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Judge casts critical eye on NFL’s case against Tom Brady

Next Brady, Goodell court date is Aug. 31

Attorney Jeffrey Kessler, who represents Patriots quarterback Tom Brady, arrives at court for Wednesday’s settlement hearing.AP

NEW YORK — Wednesday’s hearing in New York federal court didn’t bring the NFL and the NFL Players Association to a settlement over Tom Brady’s four-game suspension.

But Judge Richard Berman continued to put immense pressure on the NFL, poking several holes in its case and saying that Roger Goodell made a “quantum leap” from Ted Wells’s finding that Brady was “generally aware” of football tampering to Goodell stating that Brady “knew about, approved of, consented to, and provided inducements in support of” a ball-tampering scheme.

Berman again emphasized that he wants both parties to resolve the case on their own, but set the next court appearance for Aug. 31 and said he will try to issue a ruling by Sept. 4, the date requested by both sides. Brady and Goodell weren’t in attendance Wednesday, but Berman has required them to attend the Aug. 31 hearing.


Berman stated at the onset of Wednesday’s hearing that he “continues to have an open mind about the case,” and that there are “enough strengths and weaknesses on both sides that . . . settlement is a rational and logical outcome.”

According to a report by ESPN, Brady’s side is now willing to accept a small suspension for not cooperating with Wells’s investigation but won’t accept any guilt or the findings of the Wells Report. The NFL wants Brady to serve a suspension and accept the findings of the Wells Report.

The sides presented their cases in the 2-hour-15-minute hearing. The NFL’s main argument was that there is a high deference against overturning an arbitrator’s decision, and that Berman must affirm the NFL’s judgment. The NFLPA argued that Brady had no notice of his potential punishments, that past precedent states that the punishment should have been a fine and not a suspension, and that Goodell was “evidently partial” in his role as arbitrator.


But Berman certainly was more critical of the NFL’s arguments Wednesday than he was of the NFLPA’s.

During NFL attorney Daniel Nash’s oral argument, Berman continually pressed Nash about why the Wells Report doesn’t connect Brady to having knowledge of football deflation specifically in the AFC Championship game on Jan. 18. The report references to a game against the Jets last October and text messages from the past year, but nothing about the actual night of the game.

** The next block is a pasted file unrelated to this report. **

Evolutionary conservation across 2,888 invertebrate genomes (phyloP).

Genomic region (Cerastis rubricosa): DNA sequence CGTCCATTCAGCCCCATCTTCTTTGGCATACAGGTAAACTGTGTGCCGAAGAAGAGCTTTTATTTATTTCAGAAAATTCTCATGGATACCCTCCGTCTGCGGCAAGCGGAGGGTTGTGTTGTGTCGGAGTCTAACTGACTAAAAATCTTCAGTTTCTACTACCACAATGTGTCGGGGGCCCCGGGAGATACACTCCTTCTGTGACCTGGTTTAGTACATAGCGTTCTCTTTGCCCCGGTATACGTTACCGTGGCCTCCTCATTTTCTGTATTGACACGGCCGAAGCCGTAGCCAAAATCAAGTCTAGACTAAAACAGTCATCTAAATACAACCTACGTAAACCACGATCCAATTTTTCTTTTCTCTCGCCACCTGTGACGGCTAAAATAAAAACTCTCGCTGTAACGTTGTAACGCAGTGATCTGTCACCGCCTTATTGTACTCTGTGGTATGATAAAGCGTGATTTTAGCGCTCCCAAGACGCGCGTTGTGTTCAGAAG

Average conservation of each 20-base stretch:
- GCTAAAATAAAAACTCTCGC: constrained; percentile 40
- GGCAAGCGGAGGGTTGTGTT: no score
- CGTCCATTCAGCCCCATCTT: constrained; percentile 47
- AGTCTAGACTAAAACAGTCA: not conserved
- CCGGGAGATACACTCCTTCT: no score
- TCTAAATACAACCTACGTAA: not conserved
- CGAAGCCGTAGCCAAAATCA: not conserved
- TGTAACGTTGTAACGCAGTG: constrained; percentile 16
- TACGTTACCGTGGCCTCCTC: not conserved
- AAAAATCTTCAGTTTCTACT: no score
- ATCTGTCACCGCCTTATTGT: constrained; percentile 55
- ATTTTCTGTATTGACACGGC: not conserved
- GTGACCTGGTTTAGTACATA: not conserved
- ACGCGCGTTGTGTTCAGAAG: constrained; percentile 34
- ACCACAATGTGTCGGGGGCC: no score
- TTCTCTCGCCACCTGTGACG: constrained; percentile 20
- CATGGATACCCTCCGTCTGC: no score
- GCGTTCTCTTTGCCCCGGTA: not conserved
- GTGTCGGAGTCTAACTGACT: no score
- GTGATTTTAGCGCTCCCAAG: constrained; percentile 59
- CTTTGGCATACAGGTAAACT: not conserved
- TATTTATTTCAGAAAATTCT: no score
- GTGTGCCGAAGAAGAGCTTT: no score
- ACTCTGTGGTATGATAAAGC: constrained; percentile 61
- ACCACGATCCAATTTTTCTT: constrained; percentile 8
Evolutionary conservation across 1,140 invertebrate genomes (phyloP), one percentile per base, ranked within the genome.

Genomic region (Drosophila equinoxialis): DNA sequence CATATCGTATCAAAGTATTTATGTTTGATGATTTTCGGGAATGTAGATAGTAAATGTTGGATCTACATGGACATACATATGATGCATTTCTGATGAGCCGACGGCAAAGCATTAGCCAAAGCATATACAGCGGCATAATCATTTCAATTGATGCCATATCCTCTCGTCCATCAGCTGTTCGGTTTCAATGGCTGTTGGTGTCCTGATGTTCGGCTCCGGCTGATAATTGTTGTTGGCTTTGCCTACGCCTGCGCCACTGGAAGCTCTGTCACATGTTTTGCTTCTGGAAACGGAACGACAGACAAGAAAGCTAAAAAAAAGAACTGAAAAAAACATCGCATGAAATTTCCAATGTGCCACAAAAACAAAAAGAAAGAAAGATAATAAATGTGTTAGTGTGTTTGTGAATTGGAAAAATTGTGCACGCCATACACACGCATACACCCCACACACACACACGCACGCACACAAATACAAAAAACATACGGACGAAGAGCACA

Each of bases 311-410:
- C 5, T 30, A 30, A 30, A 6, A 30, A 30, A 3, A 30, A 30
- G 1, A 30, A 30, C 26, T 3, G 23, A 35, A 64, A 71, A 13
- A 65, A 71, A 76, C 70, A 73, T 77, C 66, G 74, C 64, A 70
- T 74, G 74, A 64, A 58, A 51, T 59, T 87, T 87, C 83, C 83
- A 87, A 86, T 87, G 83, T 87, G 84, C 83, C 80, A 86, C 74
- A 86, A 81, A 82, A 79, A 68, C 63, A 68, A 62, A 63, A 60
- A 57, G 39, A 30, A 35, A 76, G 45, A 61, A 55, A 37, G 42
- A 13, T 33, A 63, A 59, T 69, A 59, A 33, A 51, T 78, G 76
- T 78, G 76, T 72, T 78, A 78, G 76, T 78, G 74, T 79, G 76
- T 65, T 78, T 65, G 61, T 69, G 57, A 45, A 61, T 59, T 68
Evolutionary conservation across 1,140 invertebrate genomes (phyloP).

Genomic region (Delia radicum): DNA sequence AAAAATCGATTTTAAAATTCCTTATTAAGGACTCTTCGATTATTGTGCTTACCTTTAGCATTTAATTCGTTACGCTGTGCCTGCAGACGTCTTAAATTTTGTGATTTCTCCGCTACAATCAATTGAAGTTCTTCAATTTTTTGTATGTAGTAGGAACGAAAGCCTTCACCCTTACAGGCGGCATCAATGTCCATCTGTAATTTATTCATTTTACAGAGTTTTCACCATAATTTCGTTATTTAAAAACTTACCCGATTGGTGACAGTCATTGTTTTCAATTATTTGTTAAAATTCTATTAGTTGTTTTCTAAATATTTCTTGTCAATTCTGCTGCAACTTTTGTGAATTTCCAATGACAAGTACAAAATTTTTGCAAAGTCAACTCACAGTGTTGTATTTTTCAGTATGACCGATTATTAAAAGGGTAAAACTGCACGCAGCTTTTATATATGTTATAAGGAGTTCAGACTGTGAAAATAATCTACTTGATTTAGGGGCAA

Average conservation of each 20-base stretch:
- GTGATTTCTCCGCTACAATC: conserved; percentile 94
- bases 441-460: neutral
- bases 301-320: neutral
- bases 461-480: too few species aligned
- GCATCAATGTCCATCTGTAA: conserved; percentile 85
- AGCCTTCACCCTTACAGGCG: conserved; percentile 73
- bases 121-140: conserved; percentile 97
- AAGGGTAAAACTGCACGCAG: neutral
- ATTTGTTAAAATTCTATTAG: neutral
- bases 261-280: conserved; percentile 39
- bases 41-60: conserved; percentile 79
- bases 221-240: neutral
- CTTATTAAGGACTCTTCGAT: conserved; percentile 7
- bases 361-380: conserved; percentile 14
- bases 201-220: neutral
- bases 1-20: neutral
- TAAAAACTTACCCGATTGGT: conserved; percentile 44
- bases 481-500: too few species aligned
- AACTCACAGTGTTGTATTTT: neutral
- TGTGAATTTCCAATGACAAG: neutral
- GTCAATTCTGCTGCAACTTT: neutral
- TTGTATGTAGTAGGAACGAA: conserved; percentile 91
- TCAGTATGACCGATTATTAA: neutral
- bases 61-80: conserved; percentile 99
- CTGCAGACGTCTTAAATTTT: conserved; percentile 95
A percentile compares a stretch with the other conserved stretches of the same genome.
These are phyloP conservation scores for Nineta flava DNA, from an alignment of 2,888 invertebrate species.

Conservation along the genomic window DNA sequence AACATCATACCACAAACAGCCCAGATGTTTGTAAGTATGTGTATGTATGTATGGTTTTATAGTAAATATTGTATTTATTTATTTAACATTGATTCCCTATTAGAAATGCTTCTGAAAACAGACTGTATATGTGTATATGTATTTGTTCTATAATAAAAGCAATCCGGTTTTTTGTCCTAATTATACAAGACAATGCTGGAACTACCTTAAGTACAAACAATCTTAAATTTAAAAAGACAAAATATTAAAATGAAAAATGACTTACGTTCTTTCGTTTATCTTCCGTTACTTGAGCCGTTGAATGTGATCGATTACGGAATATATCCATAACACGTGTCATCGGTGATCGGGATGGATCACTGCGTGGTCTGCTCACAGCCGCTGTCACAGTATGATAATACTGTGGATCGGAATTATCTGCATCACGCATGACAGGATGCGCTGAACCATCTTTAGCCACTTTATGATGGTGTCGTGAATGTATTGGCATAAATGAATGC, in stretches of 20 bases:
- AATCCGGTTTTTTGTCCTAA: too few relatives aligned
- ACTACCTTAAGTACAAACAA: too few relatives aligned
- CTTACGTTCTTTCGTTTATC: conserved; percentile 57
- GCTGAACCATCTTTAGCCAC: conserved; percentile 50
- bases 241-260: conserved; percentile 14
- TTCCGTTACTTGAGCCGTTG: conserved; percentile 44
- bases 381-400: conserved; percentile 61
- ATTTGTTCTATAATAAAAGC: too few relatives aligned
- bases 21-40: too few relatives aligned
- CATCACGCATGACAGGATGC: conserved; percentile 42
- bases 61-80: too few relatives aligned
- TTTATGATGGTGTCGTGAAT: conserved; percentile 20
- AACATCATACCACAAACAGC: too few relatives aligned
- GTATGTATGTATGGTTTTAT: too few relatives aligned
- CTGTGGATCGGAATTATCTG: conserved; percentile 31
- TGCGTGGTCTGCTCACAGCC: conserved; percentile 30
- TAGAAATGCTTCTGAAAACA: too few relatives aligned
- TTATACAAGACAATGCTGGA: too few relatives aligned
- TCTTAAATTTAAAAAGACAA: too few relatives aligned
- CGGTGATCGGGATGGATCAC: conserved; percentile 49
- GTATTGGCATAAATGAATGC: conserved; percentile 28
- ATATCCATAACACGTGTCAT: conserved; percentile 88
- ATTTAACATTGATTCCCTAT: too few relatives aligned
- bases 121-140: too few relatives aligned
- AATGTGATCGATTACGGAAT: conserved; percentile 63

“Where does the Wells Report state that Brady knew what was going on on Jan. 18?” Berman asked. “I think it’s conspicuously missing from Mr. Wells’s findings.”

Berman then grilled Nash about Goodell’s justification for the four-game suspension, in which Goodell said that having balls deflated is similar to getting caught with steroids, since both acts are attempts at cheating.

Berman did not like the comparison.

“How are deflating footballs and not fully cooperating to the commissioner’s investigation comparable to steroid use?” Berman asked Nash. “His explanation about steroid use, in my mind, only raises more questions.”

Berman also was critical of the NFL’s decision not to make league executive Jeffrey Pash available as a witness during Brady’s appeal in front of Goodell June 23. The NFL stated in a press release in January that Pash would help lead the investigation along with Wells, and Pash was allowed to edit the Wells Report before it was published.

“Who else but Mr. Pash could’ve given testimony about his edits . . . except Mr. Pash?” Berman stated.


Nash responded that the Pash issue was a “red herring,” and that Brady wasn’t afforded the same rights in an arbitration hearing that he would be in federal court.

Berman also was critical of the NFL’s decision not to give the NFLPA before the appeal the notes attorney Lorin Reisner took during Brady’s interview with Wells in March. Reisner is Wells’s partner at the law firm Paul, Weiss and acted as the NFL’s lead counsel during Brady’s appeal.

“Wasn’t it prejudiced that the NFL had attorney notes from the Brady interview but the NFLPA didn’t?” Berman asked.

Nash accused the NFLPA of “re-arguing Brady’s appeal” and that its argument “is just an effort to rewrite the [collective bargaining] agreement.”

NFLPA attorney Jeffrey Kessler once again conceded that Brady should have been more cooperative when Wells asked him for his electronic communications in March. Brady refused to hand over his texts or e-mails, and didn’t reveal until months later that he had destroyed his phone.

Berman acknowledged that the NFL’s case against Brady for noncooperation “has some merit,” but pointed out that if Brady didn’t have any notice of his penalties — i.e. that no one in NFL history has been suspended for not cooperating with an investigation — the NFL’s accusation falls a little flat.

Nash argued that the NFL doesn’t know what was on Brady’s phone because he destroyed it.

“Is there a text from the day of the AFC Championship game?” said Nash. “Well, maybe there is. We don’t know.”


Berman told Kessler that the league’s personal conduct policy requires players to be fully cooperative, but Kessler countered that the personal conduct policy applies only to off-field legal issues, and that being “generally aware” isn’t a standard of punishment for the NFL.

“Can Mr. Brady be fined under the equipment policies?” Berman asked.

“Not for being ‘generally aware,’ ” Kessler responded.

Ben Volin can be reached at ben.volin@globe.com. Follow him on Twitter @BenVolin.